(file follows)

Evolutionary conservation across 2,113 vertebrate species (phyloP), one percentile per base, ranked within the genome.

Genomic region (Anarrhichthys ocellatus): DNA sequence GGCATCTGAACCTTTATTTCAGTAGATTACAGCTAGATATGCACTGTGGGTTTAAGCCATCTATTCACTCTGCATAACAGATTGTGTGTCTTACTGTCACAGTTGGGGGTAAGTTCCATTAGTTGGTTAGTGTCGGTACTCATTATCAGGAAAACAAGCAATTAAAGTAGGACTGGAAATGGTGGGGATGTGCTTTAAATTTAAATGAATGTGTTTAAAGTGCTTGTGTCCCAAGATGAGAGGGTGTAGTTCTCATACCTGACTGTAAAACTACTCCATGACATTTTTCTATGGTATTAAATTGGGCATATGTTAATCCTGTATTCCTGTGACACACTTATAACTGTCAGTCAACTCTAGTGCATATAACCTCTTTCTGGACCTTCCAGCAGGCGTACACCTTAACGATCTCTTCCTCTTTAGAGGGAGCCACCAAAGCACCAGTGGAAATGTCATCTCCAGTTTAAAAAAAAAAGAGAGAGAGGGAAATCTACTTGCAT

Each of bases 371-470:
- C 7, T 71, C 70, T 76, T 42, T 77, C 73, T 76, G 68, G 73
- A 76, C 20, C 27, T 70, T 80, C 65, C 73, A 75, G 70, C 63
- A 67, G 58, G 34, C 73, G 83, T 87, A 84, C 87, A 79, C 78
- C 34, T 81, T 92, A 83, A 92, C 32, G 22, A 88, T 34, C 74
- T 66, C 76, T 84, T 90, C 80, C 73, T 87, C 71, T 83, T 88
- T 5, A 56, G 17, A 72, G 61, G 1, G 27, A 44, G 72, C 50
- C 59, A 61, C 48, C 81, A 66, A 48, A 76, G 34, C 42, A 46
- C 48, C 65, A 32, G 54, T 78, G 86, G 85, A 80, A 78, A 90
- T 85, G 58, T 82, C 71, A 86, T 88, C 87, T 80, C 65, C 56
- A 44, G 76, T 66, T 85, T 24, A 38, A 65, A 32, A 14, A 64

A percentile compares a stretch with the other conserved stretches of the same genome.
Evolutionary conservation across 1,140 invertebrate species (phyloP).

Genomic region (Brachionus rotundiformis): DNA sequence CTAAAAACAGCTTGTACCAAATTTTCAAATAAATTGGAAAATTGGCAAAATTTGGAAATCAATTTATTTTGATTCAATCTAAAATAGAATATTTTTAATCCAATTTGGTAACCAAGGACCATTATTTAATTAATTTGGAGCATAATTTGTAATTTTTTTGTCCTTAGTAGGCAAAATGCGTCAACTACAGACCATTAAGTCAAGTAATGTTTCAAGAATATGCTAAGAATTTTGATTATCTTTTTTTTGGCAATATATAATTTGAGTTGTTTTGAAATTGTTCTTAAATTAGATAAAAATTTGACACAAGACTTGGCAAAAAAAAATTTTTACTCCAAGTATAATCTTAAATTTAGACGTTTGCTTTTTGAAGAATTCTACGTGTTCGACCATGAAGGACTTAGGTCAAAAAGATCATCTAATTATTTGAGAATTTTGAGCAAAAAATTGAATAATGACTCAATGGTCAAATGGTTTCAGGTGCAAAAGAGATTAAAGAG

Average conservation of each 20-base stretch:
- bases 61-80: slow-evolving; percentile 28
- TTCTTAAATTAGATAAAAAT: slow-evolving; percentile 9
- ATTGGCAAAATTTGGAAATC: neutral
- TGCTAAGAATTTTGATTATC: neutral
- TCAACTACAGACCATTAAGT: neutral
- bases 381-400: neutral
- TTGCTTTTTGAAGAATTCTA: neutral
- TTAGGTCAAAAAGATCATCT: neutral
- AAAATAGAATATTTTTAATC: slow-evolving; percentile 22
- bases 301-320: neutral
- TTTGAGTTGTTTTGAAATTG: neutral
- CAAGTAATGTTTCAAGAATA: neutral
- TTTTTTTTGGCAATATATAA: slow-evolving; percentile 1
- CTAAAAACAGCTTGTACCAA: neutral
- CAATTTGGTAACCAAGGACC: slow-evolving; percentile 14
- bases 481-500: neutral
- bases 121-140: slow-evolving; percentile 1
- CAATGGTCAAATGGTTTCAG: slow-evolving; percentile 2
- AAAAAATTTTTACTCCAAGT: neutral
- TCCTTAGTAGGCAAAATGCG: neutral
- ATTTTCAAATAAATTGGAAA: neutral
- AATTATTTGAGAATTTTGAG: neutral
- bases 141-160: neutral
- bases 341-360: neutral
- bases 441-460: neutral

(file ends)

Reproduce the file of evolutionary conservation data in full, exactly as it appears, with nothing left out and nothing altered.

Evolutionary conservation across 2,113 vertebrate species (phyloP), one percentile per base, ranked within the genome.

Genomic region (Anarrhichthys ocellatus): DNA sequence GGCATCTGAACCTTTATTTCAGTAGATTACAGCTAGATATGCACTGTGGGTTTAAGCCATCTATTCACTCTGCATAACAGATTGTGTGTCTTACTGTCACAGTTGGGGGTAAGTTCCATTAGTTGGTTAGTGTCGGTACTCATTATCAGGAAAACAAGCAATTAAAGTAGGACTGGAAATGGTGGGGATGTGCTTTAAATTTAAATGAATGTGTTTAAAGTGCTTGTGTCCCAAGATGAGAGGGTGTAGTTCTCATACCTGACTGTAAAACTACTCCATGACATTTTTCTATGGTATTAAATTGGGCATATGTTAATCCTGTATTCCTGTGACACACTTATAACTGTCAGTCAACTCTAGTGCATATAACCTCTTTCTGGACCTTCCAGCAGGCGTACACCTTAACGATCTCTTCCTCTTTAGAGGGAGCCACCAAAGCACCAGTGGAAATGTCATCTCCAGTTTAAAAAAAAAAGAGAGAGAGGGAAATCTACTTGCAT

Each of bases 371-470:
- C 7, T 71, C 70, T 76, T 42, T 77, C 73, T 76, G 68, G 73
- A 76, C 20, C 27, T 70, T 80, C 65, C 73, A 75, G 70, C 63
- A 67, G 58, G 34, C 73, G 83, T 87, A 84, C 87, A 79, C 78
- C 34, T 81, T 92, A 83, A 92, C 32, G 22, A 88, T 34, C 74
- T 66, C 76, T 84, T 90, C 80, C 73, T 87, C 71, T 83, T 88
- T 5, A 56, G 17, A 72, G 61, G 1, G 27, A 44, G 72, C 50
- C 59, A 61, C 48, C 81, A 66, A 48, A 76, G 34, C 42, A 46
- C 48, C 65, A 32, G 54, T 78, G 86, G 85, A 80, A 78, A 90
- T 85, G 58, T 82, C 71, A 86, T 88, C 87, T 80, C 65, C 56
- A 44, G 76, T 66, T 85, T 24, A 38, A 65, A 32, A 14, A 64

A percentile compares a stretch with the other conserved stretches of the same genome.
Evolutionary conservation across 1,140 invertebrate species (phyloP).

Genomic region (Brachionus rotundiformis): DNA sequence CTAAAAACAGCTTGTACCAAATTTTCAAATAAATTGGAAAATTGGCAAAATTTGGAAATCAATTTATTTTGATTCAATCTAAAATAGAATATTTTTAATCCAATTTGGTAACCAAGGACCATTATTTAATTAATTTGGAGCATAATTTGTAATTTTTTTGTCCTTAGTAGGCAAAATGCGTCAACTACAGACCATTAAGTCAAGTAATGTTTCAAGAATATGCTAAGAATTTTGATTATCTTTTTTTTGGCAATATATAATTTGAGTTGTTTTGAAATTGTTCTTAAATTAGATAAAAATTTGACACAAGACTTGGCAAAAAAAAATTTTTACTCCAAGTATAATCTTAAATTTAGACGTTTGCTTTTTGAAGAATTCTACGTGTTCGACCATGAAGGACTTAGGTCAAAAAGATCATCTAATTATTTGAGAATTTTGAGCAAAAAATTGAATAATGACTCAATGGTCAAATGGTTTCAGGTGCAAAAGAGATTAAAGAG

Average conservation of each 20-base stretch:
- bases 61-80: slow-evolving; percentile 28
- TTCTTAAATTAGATAAAAAT: slow-evolving; percentile 9
- ATTGGCAAAATTTGGAAATC: neutral
- TGCTAAGAATTTTGATTATC: neutral
- TCAACTACAGACCATTAAGT: neutral
- bases 381-400: neutral
- TTGCTTTTTGAAGAATTCTA: neutral
- TTAGGTCAAAAAGATCATCT: neutral
- AAAATAGAATATTTTTAATC: slow-evolving; percentile 22
- bases 301-320: neutral
- TTTGAGTTGTTTTGAAATTG: neutral
- CAAGTAATGTTTCAAGAATA: neutral
- TTTTTTTTGGCAATATATAA: slow-evolving; percentile 1
- CTAAAAACAGCTTGTACCAA: neutral
- CAATTTGGTAACCAAGGACC: slow-evolving; percentile 14
- bases 481-500: neutral
- bases 121-140: slow-evolving; percentile 1
- CAATGGTCAAATGGTTTCAG: slow-evolving; percentile 2
- AAAAAATTTTTACTCCAAGT: neutral
- TCCTTAGTAGGCAAAATGCG: neutral
- ATTTTCAAATAAATTGGAAA: neutral
- AATTATTTGAGAATTTTGAG: neutral
- bases 141-160: neutral
- bases 341-360: neutral
- bases 441-460: neutral